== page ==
As mentioned above, discrete phase-shifting elements 230-233 are inserted in each front-end to reduce the required continuous phase shift in the variable phase shifters 262-264. The discrete phase shifters select between a phase shift of 0 and δn. An Again, this reduces the required range of the VPS, but also allows elimination of a variable termination impedance, since as the phase-shift range of the VPS decreases, so too does performance of the discrete phase shifter from the continuous phase shifter.

The bidirectional variable phase shifters (VPS) 262-264 couple signals between adjacent RF front-ends (250-253). This adjacent coupling allows the phase shift of one element to be reused by subsequent elements, which in turn reduces the total phase shift required in each phase shifter. That is, sharing the phase shift along multiple lines reduces the required range of the phase shifter. The required phase shift in these VPS devices depends on whether discrete phase shifters (230-233) are used in the RF front-ends. Depending on the realization of the VPS device, its characteristic impedance may depend on the phase shift. As a result, the termination impedances (261 and 265) may need to be variable to track the characteristic impedance of the VPS.

As will be shown, the RF outputs, 270 and 273, are directed at different incident angles. This provides for concurrent illumination of different incident angles. As an example, node 270 can be used for scanning one angle range for a RADAR, while node 273 can be used for scanning a different range of angles. If concurrent operation is not desired, then selector 280 can be used to multiplex these two outputs onto a single line.

For an input plane wave with an incident angle of θ, the arrival phase of each signal in the array is uniformly decreasing by an amount of ψo, where ψois defined in equation (1). Discrete phase shifters (230-233) add an additional phase delay of δn . There are two outputs from the array, labeled RFp and RFn and numbered 270 and 273. The resulting signals at output RFp is:

I RFP = I o n = 0 N - 1 j [ - n ψ o - δ n - n α ] ( 4 )
For coherent signal addition, each element in the summation must be equal; hence for RFp:
δoo1+α=2ψo2+2α= . . . = oN +Nα.  (5)
Solving for ψo as a function of α and δ yields:
ψo=−α−(δi+1−δi),  (6)
Equation (6) shows how the discrete phase shifters change the relationship between incident angle (ψo) and VPS angle (α). The same procedure can be followed for the other output, RFn, to yield the following relationships:

I RFN = I o n = 0 N - 1 j [ - n ψ o - δ n - ( N - 1 - n ) α ] , ( 7 ) δ o + ( N - 1 ) α = ψ o + δ 1 + ( N - 2 ) α = = ( N - 2 ) ψ o + δ N - 2 + α = ( N - 1 ) ψ o + δ N - 1 , ( 8 ) ψ o = α - ( δ i + 1 - δ i ) . ( 9 )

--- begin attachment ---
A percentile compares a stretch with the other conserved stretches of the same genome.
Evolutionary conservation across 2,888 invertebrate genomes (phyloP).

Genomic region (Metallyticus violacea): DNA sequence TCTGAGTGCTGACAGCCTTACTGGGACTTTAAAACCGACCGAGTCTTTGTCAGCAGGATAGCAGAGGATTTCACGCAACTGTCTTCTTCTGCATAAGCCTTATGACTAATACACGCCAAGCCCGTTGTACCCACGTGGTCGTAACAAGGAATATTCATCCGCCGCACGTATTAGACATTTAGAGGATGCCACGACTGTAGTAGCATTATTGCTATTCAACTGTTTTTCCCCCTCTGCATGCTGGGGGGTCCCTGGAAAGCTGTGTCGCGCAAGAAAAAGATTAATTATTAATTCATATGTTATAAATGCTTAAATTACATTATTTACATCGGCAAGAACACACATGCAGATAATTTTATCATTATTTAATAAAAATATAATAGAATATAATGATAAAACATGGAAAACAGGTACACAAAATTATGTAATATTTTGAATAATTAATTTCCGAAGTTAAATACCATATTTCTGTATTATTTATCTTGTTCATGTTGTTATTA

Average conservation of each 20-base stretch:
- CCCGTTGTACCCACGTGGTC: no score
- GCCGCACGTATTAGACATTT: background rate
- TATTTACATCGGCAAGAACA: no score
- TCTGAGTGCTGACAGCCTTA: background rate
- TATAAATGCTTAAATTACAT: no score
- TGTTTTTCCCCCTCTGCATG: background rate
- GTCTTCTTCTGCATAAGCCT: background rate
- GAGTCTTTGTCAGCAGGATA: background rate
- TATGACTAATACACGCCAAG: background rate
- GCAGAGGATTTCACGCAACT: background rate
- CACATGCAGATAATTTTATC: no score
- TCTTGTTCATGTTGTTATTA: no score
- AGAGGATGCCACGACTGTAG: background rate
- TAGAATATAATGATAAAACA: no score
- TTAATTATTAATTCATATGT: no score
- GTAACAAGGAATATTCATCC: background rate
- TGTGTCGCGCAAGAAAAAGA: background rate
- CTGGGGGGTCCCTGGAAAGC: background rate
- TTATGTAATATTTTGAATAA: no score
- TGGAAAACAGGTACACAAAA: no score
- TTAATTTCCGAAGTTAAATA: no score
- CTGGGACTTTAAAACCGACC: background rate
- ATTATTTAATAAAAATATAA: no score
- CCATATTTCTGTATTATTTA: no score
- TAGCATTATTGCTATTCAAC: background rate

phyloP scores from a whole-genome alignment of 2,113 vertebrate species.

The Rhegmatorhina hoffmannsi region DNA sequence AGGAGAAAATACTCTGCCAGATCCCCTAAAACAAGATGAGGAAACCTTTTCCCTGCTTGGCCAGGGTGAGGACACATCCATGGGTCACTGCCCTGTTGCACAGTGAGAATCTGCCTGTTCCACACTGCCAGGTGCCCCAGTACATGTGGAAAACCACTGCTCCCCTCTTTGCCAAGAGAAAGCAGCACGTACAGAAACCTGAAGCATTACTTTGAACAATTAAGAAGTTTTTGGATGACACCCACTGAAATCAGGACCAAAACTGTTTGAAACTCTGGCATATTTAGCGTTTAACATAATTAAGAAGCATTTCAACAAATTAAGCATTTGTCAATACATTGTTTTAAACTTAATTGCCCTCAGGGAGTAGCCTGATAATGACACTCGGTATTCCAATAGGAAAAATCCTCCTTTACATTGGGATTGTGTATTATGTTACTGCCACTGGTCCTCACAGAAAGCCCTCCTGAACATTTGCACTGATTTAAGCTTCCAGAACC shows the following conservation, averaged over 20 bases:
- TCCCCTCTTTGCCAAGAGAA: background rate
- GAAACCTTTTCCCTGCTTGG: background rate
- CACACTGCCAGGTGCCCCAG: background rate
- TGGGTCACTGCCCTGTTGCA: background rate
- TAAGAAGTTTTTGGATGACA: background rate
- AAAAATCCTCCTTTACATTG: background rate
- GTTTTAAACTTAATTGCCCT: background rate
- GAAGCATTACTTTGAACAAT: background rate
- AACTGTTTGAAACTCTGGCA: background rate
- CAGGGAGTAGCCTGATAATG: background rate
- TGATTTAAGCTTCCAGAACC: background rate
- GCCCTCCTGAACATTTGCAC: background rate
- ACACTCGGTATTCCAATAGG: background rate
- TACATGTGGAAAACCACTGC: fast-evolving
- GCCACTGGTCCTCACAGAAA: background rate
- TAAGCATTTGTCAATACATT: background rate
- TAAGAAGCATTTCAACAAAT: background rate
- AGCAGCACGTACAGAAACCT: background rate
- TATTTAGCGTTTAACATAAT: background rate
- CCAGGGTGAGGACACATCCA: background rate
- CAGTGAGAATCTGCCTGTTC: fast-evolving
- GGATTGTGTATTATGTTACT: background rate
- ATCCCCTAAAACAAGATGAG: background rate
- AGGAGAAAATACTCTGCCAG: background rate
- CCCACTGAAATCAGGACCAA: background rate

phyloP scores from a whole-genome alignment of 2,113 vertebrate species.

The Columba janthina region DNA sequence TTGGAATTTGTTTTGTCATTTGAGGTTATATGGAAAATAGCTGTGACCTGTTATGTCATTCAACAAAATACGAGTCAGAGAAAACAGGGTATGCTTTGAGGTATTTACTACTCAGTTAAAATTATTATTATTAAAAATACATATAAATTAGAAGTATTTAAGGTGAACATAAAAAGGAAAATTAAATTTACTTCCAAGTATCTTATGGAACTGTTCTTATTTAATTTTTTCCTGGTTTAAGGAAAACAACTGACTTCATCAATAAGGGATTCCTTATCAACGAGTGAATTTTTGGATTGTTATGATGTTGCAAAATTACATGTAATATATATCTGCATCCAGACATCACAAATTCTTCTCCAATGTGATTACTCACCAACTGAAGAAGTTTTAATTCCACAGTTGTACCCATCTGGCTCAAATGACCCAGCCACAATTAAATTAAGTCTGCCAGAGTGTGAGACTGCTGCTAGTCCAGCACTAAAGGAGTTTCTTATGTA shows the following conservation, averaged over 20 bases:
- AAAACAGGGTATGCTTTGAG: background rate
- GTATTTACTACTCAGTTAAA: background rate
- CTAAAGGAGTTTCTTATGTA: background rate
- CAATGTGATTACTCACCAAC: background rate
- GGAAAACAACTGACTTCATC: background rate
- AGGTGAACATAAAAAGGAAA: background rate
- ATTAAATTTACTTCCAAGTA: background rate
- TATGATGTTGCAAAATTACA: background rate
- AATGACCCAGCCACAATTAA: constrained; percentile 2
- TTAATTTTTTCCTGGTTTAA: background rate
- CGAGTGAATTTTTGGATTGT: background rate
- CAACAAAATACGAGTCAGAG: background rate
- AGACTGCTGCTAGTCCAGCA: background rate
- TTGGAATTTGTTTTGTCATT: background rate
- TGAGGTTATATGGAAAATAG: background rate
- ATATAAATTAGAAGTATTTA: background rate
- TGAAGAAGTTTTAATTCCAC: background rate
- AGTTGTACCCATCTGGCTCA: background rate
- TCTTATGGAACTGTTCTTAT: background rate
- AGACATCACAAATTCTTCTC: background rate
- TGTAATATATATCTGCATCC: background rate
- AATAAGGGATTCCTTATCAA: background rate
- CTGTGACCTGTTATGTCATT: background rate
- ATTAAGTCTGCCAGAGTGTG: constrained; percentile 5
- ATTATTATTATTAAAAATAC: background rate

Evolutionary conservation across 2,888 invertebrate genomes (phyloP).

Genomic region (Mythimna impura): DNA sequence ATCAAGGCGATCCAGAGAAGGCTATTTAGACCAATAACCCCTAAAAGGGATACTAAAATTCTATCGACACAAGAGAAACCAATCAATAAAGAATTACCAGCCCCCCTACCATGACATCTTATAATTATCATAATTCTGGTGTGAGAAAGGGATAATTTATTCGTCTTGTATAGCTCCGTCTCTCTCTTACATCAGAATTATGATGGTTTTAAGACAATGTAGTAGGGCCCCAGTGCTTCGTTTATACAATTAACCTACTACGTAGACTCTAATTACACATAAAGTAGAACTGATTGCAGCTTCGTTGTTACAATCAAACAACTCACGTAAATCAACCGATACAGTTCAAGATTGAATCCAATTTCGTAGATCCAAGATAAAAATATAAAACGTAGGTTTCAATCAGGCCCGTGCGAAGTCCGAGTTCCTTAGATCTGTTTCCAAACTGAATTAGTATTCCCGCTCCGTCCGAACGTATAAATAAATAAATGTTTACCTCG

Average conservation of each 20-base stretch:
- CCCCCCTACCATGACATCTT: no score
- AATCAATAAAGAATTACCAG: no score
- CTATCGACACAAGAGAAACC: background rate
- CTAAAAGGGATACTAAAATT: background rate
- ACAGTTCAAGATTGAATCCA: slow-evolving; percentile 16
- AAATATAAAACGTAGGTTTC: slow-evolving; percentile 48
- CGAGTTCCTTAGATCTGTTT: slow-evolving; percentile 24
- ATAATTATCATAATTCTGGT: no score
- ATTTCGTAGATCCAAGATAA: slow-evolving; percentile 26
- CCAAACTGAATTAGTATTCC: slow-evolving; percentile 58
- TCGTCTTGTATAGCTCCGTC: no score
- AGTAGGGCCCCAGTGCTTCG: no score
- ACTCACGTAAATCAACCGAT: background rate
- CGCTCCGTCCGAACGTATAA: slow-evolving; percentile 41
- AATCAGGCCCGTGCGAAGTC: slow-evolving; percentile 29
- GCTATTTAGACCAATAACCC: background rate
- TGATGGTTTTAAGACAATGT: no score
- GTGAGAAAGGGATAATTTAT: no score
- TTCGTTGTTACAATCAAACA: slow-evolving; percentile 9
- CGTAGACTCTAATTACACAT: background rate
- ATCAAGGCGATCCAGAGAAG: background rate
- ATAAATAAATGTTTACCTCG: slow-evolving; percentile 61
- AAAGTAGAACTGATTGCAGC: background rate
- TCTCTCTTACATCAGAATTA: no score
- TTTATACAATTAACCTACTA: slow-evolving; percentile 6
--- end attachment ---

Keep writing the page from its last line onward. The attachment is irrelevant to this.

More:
These relationships can be used to derive relationships between ψo and α for various values of δn. Note that ψo will vary from −π to π for λ/2 antenna spacing. It is necessary to then calculate the range of α needed to cover this range of ψo.

First, let us examine the case where there are no discrete phase shifters; hence, δn=0 for all n. This is considered to be “embodiment A” of the invention. With δn=0 for all n, equation (6) shows that the RFp output can be used to illuminate angles corresponding to ψo=−α, while equation (7) shows that the RFn output can be used to illuminate angles corresponding to ψo=α. For a varying from π to 2π, the phased array can continuously cover all values of to ψo. The resulting allocation of ψobetween outputs RFp and RFn is depicted in FIG. 3( a) and summarized in Table 1. Equation (3) is then used to translate ψo values to θmax values. In summary, embodiment A does not require a discrete phase shifter. However, a VPS with a 180° tuning range is needed. Note that having two outputs allows the range of input angles to be spread between the two outputs; hence, to cover a 2π range in ψo only requires a π range in α.

TABLE 1
Relationship between discrete phase shifts and range of incident phase
shifts for Embodiment A, where α = π to 2π
Mode δ0 δ1 δ2 δ3 ψo range, RFp ψo range, RFn
0 0 0 0 ψo = −α = ψo = α =
(−π:−2π) (π:2π)

Achieving a 180° tuning range for the variable phase shifter is still challenging using standard silicon-based devices, such as transmission lines loaded with voltage-dependent capacitors (varactors). To halve the range of cc, the discrete phase shifters are required, operating in one of two modes. The first mode is for zero relative phase shift between all discrete phase shifters. This is the case just described above, where ψo=−α for output RFp, and ψo=+α for output RFn, except now α is varying from π to 3π/2. The second mode is for δi+1−δi=π; hence δ0=0, δ1=π, δ2=0, δ3=π. Substituting this into equations (6) and (9) results in Table 2. The results are also depicted in FIG. 3( b). This case is considered to be “embodiment B” of the invention, where a discrete phase shifter is needed which switches between 0 and 180° phase shifts. Additionally, a VPS with a 90° tuning range is required. Here, to cover a 2π range in ψo only requires a π/2 range in α since both two outputs and two modes are used.

TABLE 2
Relationship between discrete phase shifts and range of incident phase
shifts for Embodiment B, where α = π to 3π/2
Mode δ0 δ1 δ2 δ3 ψo range, RFp ψo range, RFn
1 0 0 0 0 ψo = −α = ψo = α =
(−π:−3π/2) (π:3π/2)
2 0 π 2π → 0 3π → π ψo = −α − π = ψo = α − π =
(0:−π/2) (0:π/2)